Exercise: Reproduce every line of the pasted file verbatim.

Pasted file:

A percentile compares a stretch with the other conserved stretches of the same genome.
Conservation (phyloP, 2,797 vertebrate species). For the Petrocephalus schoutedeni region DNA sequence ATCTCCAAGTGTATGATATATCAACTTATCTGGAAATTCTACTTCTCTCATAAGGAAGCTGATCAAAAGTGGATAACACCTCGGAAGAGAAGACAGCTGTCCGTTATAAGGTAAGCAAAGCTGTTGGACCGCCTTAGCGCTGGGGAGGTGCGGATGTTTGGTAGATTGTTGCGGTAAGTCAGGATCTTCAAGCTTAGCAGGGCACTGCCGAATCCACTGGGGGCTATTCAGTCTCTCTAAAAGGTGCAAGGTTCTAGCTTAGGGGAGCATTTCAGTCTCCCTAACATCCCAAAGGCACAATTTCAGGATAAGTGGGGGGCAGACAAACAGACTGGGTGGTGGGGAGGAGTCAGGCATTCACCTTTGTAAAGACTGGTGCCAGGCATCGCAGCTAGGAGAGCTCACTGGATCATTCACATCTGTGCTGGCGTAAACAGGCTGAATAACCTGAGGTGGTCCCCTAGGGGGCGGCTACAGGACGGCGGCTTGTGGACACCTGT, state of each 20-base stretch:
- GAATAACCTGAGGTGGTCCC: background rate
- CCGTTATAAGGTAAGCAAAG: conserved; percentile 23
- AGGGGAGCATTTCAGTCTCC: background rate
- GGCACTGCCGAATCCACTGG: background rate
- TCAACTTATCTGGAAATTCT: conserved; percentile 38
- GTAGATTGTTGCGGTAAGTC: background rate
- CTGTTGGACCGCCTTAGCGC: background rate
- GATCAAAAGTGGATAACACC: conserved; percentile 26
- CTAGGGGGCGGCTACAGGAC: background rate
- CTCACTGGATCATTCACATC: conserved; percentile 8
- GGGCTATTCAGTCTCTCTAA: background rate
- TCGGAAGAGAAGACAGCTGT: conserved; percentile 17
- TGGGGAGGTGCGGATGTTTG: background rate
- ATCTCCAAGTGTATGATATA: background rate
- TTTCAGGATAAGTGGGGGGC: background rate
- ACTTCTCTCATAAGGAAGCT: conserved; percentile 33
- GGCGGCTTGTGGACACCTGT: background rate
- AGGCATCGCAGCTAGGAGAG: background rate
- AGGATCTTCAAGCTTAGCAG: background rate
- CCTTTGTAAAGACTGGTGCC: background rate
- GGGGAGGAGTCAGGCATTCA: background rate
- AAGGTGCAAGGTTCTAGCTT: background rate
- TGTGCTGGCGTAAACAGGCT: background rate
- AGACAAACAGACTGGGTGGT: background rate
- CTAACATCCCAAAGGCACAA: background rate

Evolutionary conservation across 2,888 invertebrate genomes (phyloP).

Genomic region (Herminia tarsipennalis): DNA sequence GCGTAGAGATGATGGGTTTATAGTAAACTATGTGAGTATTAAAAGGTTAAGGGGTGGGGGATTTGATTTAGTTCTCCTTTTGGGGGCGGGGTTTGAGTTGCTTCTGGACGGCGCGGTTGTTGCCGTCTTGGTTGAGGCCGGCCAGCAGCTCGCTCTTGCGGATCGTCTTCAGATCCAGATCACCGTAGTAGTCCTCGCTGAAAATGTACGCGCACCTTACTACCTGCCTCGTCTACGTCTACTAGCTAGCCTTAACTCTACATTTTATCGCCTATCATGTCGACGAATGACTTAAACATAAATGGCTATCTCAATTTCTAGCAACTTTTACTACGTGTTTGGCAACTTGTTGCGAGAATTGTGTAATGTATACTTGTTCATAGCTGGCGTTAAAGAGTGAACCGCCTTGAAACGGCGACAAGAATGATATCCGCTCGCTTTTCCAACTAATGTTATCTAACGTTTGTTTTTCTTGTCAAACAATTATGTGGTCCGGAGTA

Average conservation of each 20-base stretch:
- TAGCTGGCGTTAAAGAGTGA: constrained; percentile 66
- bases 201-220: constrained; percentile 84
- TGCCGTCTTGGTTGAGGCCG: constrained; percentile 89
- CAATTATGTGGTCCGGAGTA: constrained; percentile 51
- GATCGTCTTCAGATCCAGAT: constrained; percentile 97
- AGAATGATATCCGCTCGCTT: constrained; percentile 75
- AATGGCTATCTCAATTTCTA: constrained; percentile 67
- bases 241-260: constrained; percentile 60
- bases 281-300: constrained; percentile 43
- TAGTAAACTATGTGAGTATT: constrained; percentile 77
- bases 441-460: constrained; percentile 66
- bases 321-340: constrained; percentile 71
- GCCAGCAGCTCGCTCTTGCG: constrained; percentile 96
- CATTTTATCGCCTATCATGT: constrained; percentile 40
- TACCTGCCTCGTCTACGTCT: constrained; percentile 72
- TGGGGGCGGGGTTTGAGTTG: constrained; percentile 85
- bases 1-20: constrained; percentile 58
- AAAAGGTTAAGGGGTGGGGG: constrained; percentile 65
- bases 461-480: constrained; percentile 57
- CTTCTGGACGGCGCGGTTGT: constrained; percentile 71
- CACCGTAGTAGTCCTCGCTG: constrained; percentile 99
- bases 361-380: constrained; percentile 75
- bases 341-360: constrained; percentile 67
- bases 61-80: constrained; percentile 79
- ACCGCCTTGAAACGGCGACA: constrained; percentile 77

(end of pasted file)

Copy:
A percentile compares a stretch with the other conserved stretches of the same genome.
Conservation (phyloP, 2,797 vertebrate species). For the Petrocephalus schoutedeni region DNA sequence ATCTCCAAGTGTATGATATATCAACTTATCTGGAAATTCTACTTCTCTCATAAGGAAGCTGATCAAAAGTGGATAACACCTCGGAAGAGAAGACAGCTGTCCGTTATAAGGTAAGCAAAGCTGTTGGACCGCCTTAGCGCTGGGGAGGTGCGGATGTTTGGTAGATTGTTGCGGTAAGTCAGGATCTTCAAGCTTAGCAGGGCACTGCCGAATCCACTGGGGGCTATTCAGTCTCTCTAAAAGGTGCAAGGTTCTAGCTTAGGGGAGCATTTCAGTCTCCCTAACATCCCAAAGGCACAATTTCAGGATAAGTGGGGGGCAGACAAACAGACTGGGTGGTGGGGAGGAGTCAGGCATTCACCTTTGTAAAGACTGGTGCCAGGCATCGCAGCTAGGAGAGCTCACTGGATCATTCACATCTGTGCTGGCGTAAACAGGCTGAATAACCTGAGGTGGTCCCCTAGGGGGCGGCTACAGGACGGCGGCTTGTGGACACCTGT, state of each 20-base stretch:
- GAATAACCTGAGGTGGTCCC: background rate
- CCGTTATAAGGTAAGCAAAG: conserved; percentile 23
- AGGGGAGCATTTCAGTCTCC: background rate
- GGCACTGCCGAATCCACTGG: background rate
- TCAACTTATCTGGAAATTCT: conserved; percentile 38
- GTAGATTGTTGCGGTAAGTC: background rate
- CTGTTGGACCGCCTTAGCGC: background rate
- GATCAAAAGTGGATAACACC: conserved; percentile 26
- CTAGGGGGCGGCTACAGGAC: background rate
- CTCACTGGATCATTCACATC: conserved; percentile 8
- GGGCTATTCAGTCTCTCTAA: background rate
- TCGGAAGAGAAGACAGCTGT: conserved; percentile 17
- TGGGGAGGTGCGGATGTTTG: background rate
- ATCTCCAAGTGTATGATATA: background rate
- TTTCAGGATAAGTGGGGGGC: background rate
- ACTTCTCTCATAAGGAAGCT: conserved; percentile 33
- GGCGGCTTGTGGACACCTGT: background rate
- AGGCATCGCAGCTAGGAGAG: background rate
- AGGATCTTCAAGCTTAGCAG: background rate
- CCTTTGTAAAGACTGGTGCC: background rate
- GGGGAGGAGTCAGGCATTCA: background rate
- AAGGTGCAAGGTTCTAGCTT: background rate
- TGTGCTGGCGTAAACAGGCT: background rate
- AGACAAACAGACTGGGTGGT: background rate
- CTAACATCCCAAAGGCACAA: background rate

Evolutionary conservation across 2,888 invertebrate genomes (phyloP).

Genomic region (Herminia tarsipennalis): DNA sequence GCGTAGAGATGATGGGTTTATAGTAAACTATGTGAGTATTAAAAGGTTAAGGGGTGGGGGATTTGATTTAGTTCTCCTTTTGGGGGCGGGGTTTGAGTTGCTTCTGGACGGCGCGGTTGTTGCCGTCTTGGTTGAGGCCGGCCAGCAGCTCGCTCTTGCGGATCGTCTTCAGATCCAGATCACCGTAGTAGTCCTCGCTGAAAATGTACGCGCACCTTACTACCTGCCTCGTCTACGTCTACTAGCTAGCCTTAACTCTACATTTTATCGCCTATCATGTCGACGAATGACTTAAACATAAATGGCTATCTCAATTTCTAGCAACTTTTACTACGTGTTTGGCAACTTGTTGCGAGAATTGTGTAATGTATACTTGTTCATAGCTGGCGTTAAAGAGTGAACCGCCTTGAAACGGCGACAAGAATGATATCCGCTCGCTTTTCCAACTAATGTTATCTAACGTTTGTTTTTCTTGTCAAACAATTATGTGGTCCGGAGTA

Average conservation of each 20-base stretch:
- TAGCTGGCGTTAAAGAGTGA: constrained; percentile 66
- bases 201-220: constrained; percentile 84
- TGCCGTCTTGGTTGAGGCCG: constrained; percentile 89
- CAATTATGTGGTCCGGAGTA: constrained; percentile 51
- GATCGTCTTCAGATCCAGAT: constrained; percentile 97
- AGAATGATATCCGCTCGCTT: constrained; percentile 75
- AATGGCTATCTCAATTTCTA: constrained; percentile 67
- bases 241-260: constrained; percentile 60
- bases 281-300: constrained; percentile 43
- TAGTAAACTATGTGAGTATT: constrained; percentile 77
- bases 441-460: constrained; percentile 66
- bases 321-340: constrained; percentile 71
- GCCAGCAGCTCGCTCTTGCG: constrained; percentile 96
- CATTTTATCGCCTATCATGT: constrained; percentile 40
- TACCTGCCTCGTCTACGTCT: constrained; percentile 72
- TGGGGGCGGGGTTTGAGTTG: constrained; percentile 85
- bases 1-20: constrained; percentile 58
- AAAAGGTTAAGGGGTGGGGG: constrained; percentile 65
- bases 461-480: constrained; percentile 57
- CTTCTGGACGGCGCGGTTGT: constrained; percentile 71
- CACCGTAGTAGTCCTCGCTG: constrained; percentile 99
- bases 361-380: constrained; percentile 75
- bases 341-360: constrained; percentile 67
- bases 61-80: constrained; percentile 79
- ACCGCCTTGAAACGGCGACA: constrained; percentile 77